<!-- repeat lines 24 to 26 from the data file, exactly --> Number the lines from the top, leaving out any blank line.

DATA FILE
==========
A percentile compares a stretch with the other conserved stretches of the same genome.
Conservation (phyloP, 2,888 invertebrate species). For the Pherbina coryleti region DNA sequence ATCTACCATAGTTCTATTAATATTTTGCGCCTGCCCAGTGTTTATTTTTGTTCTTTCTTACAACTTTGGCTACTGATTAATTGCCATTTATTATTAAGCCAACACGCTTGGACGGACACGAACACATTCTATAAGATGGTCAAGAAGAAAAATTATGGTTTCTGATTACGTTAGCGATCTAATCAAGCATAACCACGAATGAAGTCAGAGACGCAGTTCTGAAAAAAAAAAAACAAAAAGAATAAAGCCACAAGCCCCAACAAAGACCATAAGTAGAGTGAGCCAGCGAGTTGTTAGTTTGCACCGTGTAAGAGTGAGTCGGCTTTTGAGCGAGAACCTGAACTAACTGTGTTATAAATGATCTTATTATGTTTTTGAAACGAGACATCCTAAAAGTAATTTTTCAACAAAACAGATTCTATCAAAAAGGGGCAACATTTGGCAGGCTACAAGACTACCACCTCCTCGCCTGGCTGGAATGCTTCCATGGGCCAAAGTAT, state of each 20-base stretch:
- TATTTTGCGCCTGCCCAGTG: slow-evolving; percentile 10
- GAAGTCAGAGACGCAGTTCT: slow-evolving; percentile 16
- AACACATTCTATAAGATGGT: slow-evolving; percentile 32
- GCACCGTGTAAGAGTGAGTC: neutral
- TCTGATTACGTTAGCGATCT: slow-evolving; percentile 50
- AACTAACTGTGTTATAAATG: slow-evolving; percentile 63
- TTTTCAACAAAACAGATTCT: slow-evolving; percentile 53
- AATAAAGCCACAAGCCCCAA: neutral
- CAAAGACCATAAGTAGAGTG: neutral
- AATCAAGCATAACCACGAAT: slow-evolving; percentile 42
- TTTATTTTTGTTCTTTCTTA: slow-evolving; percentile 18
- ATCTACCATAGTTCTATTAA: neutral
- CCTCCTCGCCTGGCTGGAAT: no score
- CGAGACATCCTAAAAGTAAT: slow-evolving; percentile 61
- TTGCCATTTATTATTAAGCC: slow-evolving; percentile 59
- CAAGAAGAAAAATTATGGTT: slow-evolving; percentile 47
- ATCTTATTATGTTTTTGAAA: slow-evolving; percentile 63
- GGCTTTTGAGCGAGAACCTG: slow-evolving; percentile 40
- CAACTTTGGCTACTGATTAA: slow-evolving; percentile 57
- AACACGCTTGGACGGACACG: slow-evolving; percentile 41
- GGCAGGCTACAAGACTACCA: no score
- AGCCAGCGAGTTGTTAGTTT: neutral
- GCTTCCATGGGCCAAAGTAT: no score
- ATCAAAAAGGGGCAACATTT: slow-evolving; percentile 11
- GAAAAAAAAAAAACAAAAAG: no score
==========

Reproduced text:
- AGCCAGCGAGTTGTTAGTTT: neutral
- GCTTCCATGGGCCAAAGTAT: no score
- ATCAAAAAGGGGCAACATTT: slow-evolving; percentile 11